IVI and Myanmar

 

IVI Member State

On January 3, 1997, The Permanent Representative of the Union of Myanmar to the United Nations, H.E. U Win Mra, signed the IVI Establishment Agreement.

On October 11, 2020, the Ambassador of Myanmar to the Republic of Korea, H.E. Thant Sin, participated in IVI’s first annual State Forum.

 

Antimicrobial Resistance (AMR) Program

IVI is undertaking a global effort to enhance the generation and sharing of antimicrobial resistance (AMR) data at surveillance sites across Asia and Africa. With funding from the Wellcome Trust’s Fleming Fund, IVI’s CAPTURA program is building surveillance capacity, collecting & analyzing retrospective AMR data, and improving local awareness of AMR in 12 countries: Bangladesh, Bhutan, India, Indonesia, Laos, Myanmar, Nepal, Pakistan, Papua New Guinea, Sri Lanka, Timor Leste, and Vietnam.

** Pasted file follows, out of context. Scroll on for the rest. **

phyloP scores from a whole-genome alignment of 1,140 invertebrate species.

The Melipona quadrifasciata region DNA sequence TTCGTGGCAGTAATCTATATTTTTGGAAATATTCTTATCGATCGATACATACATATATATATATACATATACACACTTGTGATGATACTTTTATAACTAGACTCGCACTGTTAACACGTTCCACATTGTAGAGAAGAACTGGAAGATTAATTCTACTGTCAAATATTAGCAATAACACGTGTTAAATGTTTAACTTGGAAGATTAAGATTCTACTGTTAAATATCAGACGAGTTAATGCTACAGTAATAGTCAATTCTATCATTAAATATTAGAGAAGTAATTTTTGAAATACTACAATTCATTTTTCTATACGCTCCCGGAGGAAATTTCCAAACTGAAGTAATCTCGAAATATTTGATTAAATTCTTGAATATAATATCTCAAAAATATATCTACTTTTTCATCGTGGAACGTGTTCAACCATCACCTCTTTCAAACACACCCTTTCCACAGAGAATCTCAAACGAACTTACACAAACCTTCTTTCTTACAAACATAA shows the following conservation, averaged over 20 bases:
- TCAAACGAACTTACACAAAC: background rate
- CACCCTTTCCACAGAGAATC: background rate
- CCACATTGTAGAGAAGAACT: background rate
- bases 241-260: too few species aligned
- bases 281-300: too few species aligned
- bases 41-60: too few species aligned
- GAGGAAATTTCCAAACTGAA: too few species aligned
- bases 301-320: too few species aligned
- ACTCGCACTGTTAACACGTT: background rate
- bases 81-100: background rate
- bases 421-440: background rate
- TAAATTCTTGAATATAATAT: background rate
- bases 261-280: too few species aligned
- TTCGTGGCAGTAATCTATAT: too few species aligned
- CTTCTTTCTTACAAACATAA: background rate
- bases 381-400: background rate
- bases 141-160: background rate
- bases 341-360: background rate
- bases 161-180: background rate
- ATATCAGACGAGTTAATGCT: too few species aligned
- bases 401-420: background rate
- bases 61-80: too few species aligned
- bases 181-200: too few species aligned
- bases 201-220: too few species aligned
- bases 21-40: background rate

IVI’s CAPTURA has held informal discussions with Myanmar’s National Health Laboratory (NHL), and with the Myanmar offices of WHO-SEARO, the UN Food and Agriculture Organization (FAO), and the Mérieux Foundation.

 

Previous work in Myanmar

Capacity Building

Since 2009, 5 Myanma health professionals have participated in IVI’s annual Vaccinology Course.

 

Dengue Program

From 2008 to 2009, IVI’s Pediatric Dengue Vaccine Initiative (PDVI) conducted a collaborative pathology study in Myanmar and Thailand, which was one of the largest ever collaborative autopsy studies on dengue fever. PDVI spearheaded the effort in Myanmar, where tissue samples were collected from children who had died of dengue hemorrhagic fever. The samples were then transferred to Siriraj Medical School in Bangkok and where scientists identified the infected cells. These cells were analyzed to prove that dengue infection occurred and identified which of the 4 types of dengue were involved. This study was important because as dengue treatments had improved over the years, patients with suspected dengue infection were not routinely autopsied when they died. As a result, causes of death were not clearly determined or tracked and progress was slowed in understanding how dengue viruses caused illness in humans. As a result of these studies, improvements in dengue vaccine design and anti-dengue treatments were identified.

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